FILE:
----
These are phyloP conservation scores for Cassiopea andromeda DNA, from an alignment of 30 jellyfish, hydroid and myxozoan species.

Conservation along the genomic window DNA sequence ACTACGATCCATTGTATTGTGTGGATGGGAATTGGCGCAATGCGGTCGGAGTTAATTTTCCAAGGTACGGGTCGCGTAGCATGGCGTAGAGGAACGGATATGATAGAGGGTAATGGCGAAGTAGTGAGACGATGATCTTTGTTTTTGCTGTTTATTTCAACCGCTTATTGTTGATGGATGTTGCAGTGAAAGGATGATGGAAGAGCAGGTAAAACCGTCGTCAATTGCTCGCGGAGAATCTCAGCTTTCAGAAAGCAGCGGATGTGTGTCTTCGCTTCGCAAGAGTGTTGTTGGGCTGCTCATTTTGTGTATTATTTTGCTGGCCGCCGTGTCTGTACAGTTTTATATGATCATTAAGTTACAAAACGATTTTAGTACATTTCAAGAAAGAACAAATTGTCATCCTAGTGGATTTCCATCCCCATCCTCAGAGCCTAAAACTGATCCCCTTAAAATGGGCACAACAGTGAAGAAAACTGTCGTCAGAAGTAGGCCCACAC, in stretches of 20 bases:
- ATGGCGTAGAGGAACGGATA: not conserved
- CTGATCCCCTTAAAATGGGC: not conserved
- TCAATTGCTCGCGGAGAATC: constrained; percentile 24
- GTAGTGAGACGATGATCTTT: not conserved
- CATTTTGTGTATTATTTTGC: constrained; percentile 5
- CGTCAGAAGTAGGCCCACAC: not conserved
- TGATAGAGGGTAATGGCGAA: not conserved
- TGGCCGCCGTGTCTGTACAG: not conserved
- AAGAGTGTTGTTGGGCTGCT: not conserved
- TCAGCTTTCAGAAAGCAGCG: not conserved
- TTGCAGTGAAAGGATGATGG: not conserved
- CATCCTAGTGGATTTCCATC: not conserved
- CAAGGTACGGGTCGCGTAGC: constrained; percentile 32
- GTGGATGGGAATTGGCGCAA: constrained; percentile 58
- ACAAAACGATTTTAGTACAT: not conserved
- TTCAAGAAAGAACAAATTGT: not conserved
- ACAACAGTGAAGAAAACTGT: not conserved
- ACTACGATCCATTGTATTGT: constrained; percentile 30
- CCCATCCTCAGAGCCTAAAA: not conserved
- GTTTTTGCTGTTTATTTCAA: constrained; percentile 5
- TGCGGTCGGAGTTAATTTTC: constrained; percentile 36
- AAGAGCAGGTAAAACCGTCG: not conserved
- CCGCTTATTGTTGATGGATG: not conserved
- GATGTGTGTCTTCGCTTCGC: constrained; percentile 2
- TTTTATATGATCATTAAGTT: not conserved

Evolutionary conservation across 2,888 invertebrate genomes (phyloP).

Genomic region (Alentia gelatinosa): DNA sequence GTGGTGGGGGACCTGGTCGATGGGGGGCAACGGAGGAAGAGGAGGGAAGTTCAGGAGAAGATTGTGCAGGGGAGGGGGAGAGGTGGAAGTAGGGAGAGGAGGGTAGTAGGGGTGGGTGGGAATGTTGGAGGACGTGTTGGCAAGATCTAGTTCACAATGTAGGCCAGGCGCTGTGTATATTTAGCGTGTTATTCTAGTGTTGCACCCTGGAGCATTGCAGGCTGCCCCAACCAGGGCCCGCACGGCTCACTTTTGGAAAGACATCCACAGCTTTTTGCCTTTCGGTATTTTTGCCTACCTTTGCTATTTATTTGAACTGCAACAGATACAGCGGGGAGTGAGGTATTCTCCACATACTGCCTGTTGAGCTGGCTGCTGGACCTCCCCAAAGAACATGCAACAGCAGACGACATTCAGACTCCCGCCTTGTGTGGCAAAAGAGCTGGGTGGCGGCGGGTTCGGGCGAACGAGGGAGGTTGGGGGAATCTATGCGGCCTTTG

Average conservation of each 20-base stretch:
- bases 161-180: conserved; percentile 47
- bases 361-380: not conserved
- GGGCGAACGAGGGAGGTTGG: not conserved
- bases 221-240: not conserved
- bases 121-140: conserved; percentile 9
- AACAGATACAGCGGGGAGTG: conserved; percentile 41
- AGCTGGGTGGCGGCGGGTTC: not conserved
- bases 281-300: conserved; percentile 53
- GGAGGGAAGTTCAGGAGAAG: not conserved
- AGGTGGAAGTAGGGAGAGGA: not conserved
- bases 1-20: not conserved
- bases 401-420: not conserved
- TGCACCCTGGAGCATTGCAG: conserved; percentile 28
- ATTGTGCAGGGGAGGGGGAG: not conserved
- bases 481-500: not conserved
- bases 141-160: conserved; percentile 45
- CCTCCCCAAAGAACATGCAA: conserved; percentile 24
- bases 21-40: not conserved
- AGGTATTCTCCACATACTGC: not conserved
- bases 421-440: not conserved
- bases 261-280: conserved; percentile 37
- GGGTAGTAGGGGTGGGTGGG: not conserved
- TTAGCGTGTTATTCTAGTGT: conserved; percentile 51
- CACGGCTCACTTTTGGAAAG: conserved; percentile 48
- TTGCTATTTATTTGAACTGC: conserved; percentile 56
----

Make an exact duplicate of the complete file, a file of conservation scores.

These are phyloP conservation scores for Cassiopea andromeda DNA, from an alignment of 30 jellyfish, hydroid and myxozoan species.

Conservation along the genomic window DNA sequence ACTACGATCCATTGTATTGTGTGGATGGGAATTGGCGCAATGCGGTCGGAGTTAATTTTCCAAGGTACGGGTCGCGTAGCATGGCGTAGAGGAACGGATATGATAGAGGGTAATGGCGAAGTAGTGAGACGATGATCTTTGTTTTTGCTGTTTATTTCAACCGCTTATTGTTGATGGATGTTGCAGTGAAAGGATGATGGAAGAGCAGGTAAAACCGTCGTCAATTGCTCGCGGAGAATCTCAGCTTTCAGAAAGCAGCGGATGTGTGTCTTCGCTTCGCAAGAGTGTTGTTGGGCTGCTCATTTTGTGTATTATTTTGCTGGCCGCCGTGTCTGTACAGTTTTATATGATCATTAAGTTACAAAACGATTTTAGTACATTTCAAGAAAGAACAAATTGTCATCCTAGTGGATTTCCATCCCCATCCTCAGAGCCTAAAACTGATCCCCTTAAAATGGGCACAACAGTGAAGAAAACTGTCGTCAGAAGTAGGCCCACAC, in stretches of 20 bases:
- ATGGCGTAGAGGAACGGATA: not conserved
- CTGATCCCCTTAAAATGGGC: not conserved
- TCAATTGCTCGCGGAGAATC: constrained; percentile 24
- GTAGTGAGACGATGATCTTT: not conserved
- CATTTTGTGTATTATTTTGC: constrained; percentile 5
- CGTCAGAAGTAGGCCCACAC: not conserved
- TGATAGAGGGTAATGGCGAA: not conserved
- TGGCCGCCGTGTCTGTACAG: not conserved
- AAGAGTGTTGTTGGGCTGCT: not conserved
- TCAGCTTTCAGAAAGCAGCG: not conserved
- TTGCAGTGAAAGGATGATGG: not conserved
- CATCCTAGTGGATTTCCATC: not conserved
- CAAGGTACGGGTCGCGTAGC: constrained; percentile 32
- GTGGATGGGAATTGGCGCAA: constrained; percentile 58
- ACAAAACGATTTTAGTACAT: not conserved
- TTCAAGAAAGAACAAATTGT: not conserved
- ACAACAGTGAAGAAAACTGT: not conserved
- ACTACGATCCATTGTATTGT: constrained; percentile 30
- CCCATCCTCAGAGCCTAAAA: not conserved
- GTTTTTGCTGTTTATTTCAA: constrained; percentile 5
- TGCGGTCGGAGTTAATTTTC: constrained; percentile 36
- AAGAGCAGGTAAAACCGTCG: not conserved
- CCGCTTATTGTTGATGGATG: not conserved
- GATGTGTGTCTTCGCTTCGC: constrained; percentile 2
- TTTTATATGATCATTAAGTT: not conserved

Evolutionary conservation across 2,888 invertebrate genomes (phyloP).

Genomic region (Alentia gelatinosa): DNA sequence GTGGTGGGGGACCTGGTCGATGGGGGGCAACGGAGGAAGAGGAGGGAAGTTCAGGAGAAGATTGTGCAGGGGAGGGGGAGAGGTGGAAGTAGGGAGAGGAGGGTAGTAGGGGTGGGTGGGAATGTTGGAGGACGTGTTGGCAAGATCTAGTTCACAATGTAGGCCAGGCGCTGTGTATATTTAGCGTGTTATTCTAGTGTTGCACCCTGGAGCATTGCAGGCTGCCCCAACCAGGGCCCGCACGGCTCACTTTTGGAAAGACATCCACAGCTTTTTGCCTTTCGGTATTTTTGCCTACCTTTGCTATTTATTTGAACTGCAACAGATACAGCGGGGAGTGAGGTATTCTCCACATACTGCCTGTTGAGCTGGCTGCTGGACCTCCCCAAAGAACATGCAACAGCAGACGACATTCAGACTCCCGCCTTGTGTGGCAAAAGAGCTGGGTGGCGGCGGGTTCGGGCGAACGAGGGAGGTTGGGGGAATCTATGCGGCCTTTG

Average conservation of each 20-base stretch:
- bases 161-180: conserved; percentile 47
- bases 361-380: not conserved
- GGGCGAACGAGGGAGGTTGG: not conserved
- bases 221-240: not conserved
- bases 121-140: conserved; percentile 9
- AACAGATACAGCGGGGAGTG: conserved; percentile 41
- AGCTGGGTGGCGGCGGGTTC: not conserved
- bases 281-300: conserved; percentile 53
- GGAGGGAAGTTCAGGAGAAG: not conserved
- AGGTGGAAGTAGGGAGAGGA: not conserved
- bases 1-20: not conserved
- bases 401-420: not conserved
- TGCACCCTGGAGCATTGCAG: conserved; percentile 28
- ATTGTGCAGGGGAGGGGGAG: not conserved
- bases 481-500: not conserved
- bases 141-160: conserved; percentile 45
- CCTCCCCAAAGAACATGCAA: conserved; percentile 24
- bases 21-40: not conserved
- AGGTATTCTCCACATACTGC: not conserved
- bases 421-440: not conserved
- bases 261-280: conserved; percentile 37
- GGGTAGTAGGGGTGGGTGGG: not conserved
- TTAGCGTGTTATTCTAGTGT: conserved; percentile 51
- CACGGCTCACTTTTGGAAAG: conserved; percentile 48
- TTGCTATTTATTTGAACTGC: conserved; percentile 56